Last year I had the privilege of meeting prominent US fertility doctors Dr Bruce Shapiro and Dr Said Daneshmand from Fertility Center of Las Vegas. I first met Dr Shapiro when I saw him present about the perils of implanting more than one embryo into a surrogate, due to the risks of twinning, which in turn led to a high risk of complications, premature births, increased cost and risk to the babies and the life of the surrogate.
Subsequently I met Dr Daneshmand when I attended the American Society for Reproductive Medicine conference, where Dr Daneshmand was presenting.
Last year, Dr Daneshmand and I presented about surrogacy in the US, along with psychologist Dr Kim Bergman from Growing Generations surrogacy agency, at seminars in Brisbane, Sydney and Melbourne. One of the questions that I am always asked is how often the surrogate gets pregnant on the first cycle. My response is that I am a lawyer, not a doctor, but when you mix medicine and techniques designed to get infertile women pregnant with a fertile woman, a surrogate, there are very good odds for the surrogate to get pregnant on the first IVF cycle.
Dr Daneshmand was able to be more precise. He said that at his clinic the surrogate was pregnant 87% of the time on the first cycle. The obvious question was why the surrogate was not pregnant the other 13% of the time. His answer was clear- usually the problem was not the surrogate- typically it was when the intended parents used their egg and sperm and there was an undiagnosed problem. This did not occur when donor eggs are used, because donor eggs are subject to rigorous screening.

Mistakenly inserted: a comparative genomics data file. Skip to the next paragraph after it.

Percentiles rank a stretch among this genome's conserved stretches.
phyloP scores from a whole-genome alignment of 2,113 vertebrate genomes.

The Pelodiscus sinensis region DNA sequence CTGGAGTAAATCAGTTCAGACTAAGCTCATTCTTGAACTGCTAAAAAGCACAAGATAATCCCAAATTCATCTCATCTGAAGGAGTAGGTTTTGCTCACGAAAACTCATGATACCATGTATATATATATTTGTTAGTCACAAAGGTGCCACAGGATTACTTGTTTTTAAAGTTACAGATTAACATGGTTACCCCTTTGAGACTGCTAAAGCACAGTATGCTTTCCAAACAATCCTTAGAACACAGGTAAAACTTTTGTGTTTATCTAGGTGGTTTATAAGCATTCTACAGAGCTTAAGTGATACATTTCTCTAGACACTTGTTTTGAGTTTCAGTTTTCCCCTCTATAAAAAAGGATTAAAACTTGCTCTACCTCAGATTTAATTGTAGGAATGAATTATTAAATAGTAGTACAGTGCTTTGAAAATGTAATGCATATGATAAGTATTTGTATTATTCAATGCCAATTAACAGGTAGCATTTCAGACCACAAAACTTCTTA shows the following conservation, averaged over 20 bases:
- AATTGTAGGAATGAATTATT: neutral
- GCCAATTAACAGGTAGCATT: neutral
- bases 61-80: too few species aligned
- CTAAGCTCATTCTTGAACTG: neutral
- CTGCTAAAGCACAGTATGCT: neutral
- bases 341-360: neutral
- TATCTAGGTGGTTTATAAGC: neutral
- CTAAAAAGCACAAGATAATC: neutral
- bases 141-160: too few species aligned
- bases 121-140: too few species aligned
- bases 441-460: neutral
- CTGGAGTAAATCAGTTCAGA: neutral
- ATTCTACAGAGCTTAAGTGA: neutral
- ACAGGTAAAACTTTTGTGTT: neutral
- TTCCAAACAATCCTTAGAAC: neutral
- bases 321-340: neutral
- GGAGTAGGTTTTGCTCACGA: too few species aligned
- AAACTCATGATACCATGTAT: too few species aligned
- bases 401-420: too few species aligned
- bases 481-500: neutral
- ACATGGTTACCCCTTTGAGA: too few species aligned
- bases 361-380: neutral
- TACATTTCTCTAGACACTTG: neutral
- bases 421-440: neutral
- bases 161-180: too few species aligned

The form of screening of which Dr Daneshmand is a clear proponent is pre-genetic screening or PGS. In Australia we call it pre-genetic diagnosis or PGD. PGD has not been available in Australia except for medical reasons. Doctors are forbidden from using PGD here otherwise, because it enables doctors (and therefore intended parents) to find out the gender of the embryo. Australians instead have been going to the US to have PGD, and reports indicate that 80% of them are choosing girls. Recently the National Health and Medical Research Council (which sets these licensing conditions) has proposed lifting this ban in Australia.
I have always strived for excellence in my work. I am impressed by those who innovate, and in terms of IVF labs, those who put research at the forefront of their practices. Aside from being nice guys, I have been impressed by Dr Shapiro and Dr Daneshmand's commitment to innovation, excellence and research.
But I digress. Recently my husband Mitchell and I called in and visited the labs of the Fertility Center of Las Vegas. The pictures speak for themselves.
Disclosure: I stayed in Las Vegas as a guest of the Fertility Center of Las Vegas. Dr Daneshmand was my best man when I married Mitchell. Shiva Price was matron of honour.